By the time I was twelve, the scar had grown smaller—not from any trick of memory or perspective, but because scar tissue is slowly resorbed by the body. I read this somewhere: it was a normal process, and would continue. I thought then that someday, somewhere—perhaps in an airport in a distant city, for it was already clear then that my father was going to leave us—a man would hail me as his son. I imagined him serene and beaming with his new life, and this would make him as much a stranger to me as the flawless hand he extended in greeting.
Around this time, my father began to pace the hall at night between his bedroom and the bath. I lay in bed and listened to the floorboards shift, his shuffle on the carpet. Leaning over the toilet to pee, he left a handprint on the wall, which my mother begrudged him. In a rare fit of rage, he accused her of being unfeeling. Did she even have any idea how much it hurt? I learned—again belatedly, though just how much so I’m not sure—that at this time he was trying to pass a stone. It sat in pieces in his kidney where the doctors had shattered it with sound, and every day he shook out a few excruciating crumbs. Was it like the movies where convicts strolled the yard, shaking bits of tunnel from their pockets? The last thing my father did before he left was to whitewash the bathroom—shoddily, my mom pointed out with some bitterness, for his inexperience had left streaks and drips on the silver towel rack, the outlet plates, the edges of the mirror. But I have told you all this because of what happened to me in Shanghai, the reason for this story.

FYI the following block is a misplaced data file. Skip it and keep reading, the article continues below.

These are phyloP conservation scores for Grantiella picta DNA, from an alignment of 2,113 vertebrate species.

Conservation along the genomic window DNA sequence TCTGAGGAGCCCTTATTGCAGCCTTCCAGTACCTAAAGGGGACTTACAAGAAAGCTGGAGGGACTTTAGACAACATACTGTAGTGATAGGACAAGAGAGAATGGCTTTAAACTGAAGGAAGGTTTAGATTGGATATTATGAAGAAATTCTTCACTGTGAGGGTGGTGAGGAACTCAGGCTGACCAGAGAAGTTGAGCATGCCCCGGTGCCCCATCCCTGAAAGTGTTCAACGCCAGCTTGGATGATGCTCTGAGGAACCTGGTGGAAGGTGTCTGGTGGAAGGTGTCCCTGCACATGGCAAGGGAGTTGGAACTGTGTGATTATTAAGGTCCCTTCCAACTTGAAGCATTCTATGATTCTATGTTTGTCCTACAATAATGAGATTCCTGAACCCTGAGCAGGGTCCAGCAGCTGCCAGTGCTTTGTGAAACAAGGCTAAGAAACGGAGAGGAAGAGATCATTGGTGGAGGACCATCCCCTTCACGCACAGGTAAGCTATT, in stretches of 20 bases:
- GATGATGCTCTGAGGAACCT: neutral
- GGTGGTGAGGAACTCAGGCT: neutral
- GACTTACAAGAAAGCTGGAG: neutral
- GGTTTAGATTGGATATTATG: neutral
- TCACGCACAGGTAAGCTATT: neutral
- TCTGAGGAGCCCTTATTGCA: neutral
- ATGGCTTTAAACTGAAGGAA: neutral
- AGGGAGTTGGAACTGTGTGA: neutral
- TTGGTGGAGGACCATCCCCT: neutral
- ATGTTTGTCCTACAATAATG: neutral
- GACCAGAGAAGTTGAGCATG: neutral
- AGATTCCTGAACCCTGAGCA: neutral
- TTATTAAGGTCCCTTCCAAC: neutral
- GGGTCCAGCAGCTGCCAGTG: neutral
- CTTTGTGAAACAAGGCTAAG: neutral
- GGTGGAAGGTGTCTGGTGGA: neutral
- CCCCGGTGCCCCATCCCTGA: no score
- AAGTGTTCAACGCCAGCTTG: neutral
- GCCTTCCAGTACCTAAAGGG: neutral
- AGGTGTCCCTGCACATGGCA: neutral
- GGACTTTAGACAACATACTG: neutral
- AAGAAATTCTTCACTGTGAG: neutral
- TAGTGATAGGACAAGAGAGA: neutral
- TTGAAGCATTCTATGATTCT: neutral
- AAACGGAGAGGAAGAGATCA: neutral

It was clear why the company had sent me ahead. I suppose I am Chinese—I look and speak it—though it is not how I think of myself. And the work was important, as I was encouraged to believe. That first month in Shanghai, error freighted my every move. I wanted never to have been spotted in the stores I entered on a misconception, believing from some foreign logic of categories that they might have something they didn’t. When, after two or three false starts, I’d finally found what I set out for, I wanted to be done paying so I could disappear, a fleet reflection in a closing door. I kept waiting for someone to catch me in the act. What act? The act of trying to pass. I was trying to live up to my face, and failing. I moved furtively along the sidewalks, looking down, dodging shoppers strolling three abreast, girls with one hand in a boy’s and the other making a point with a lollipop.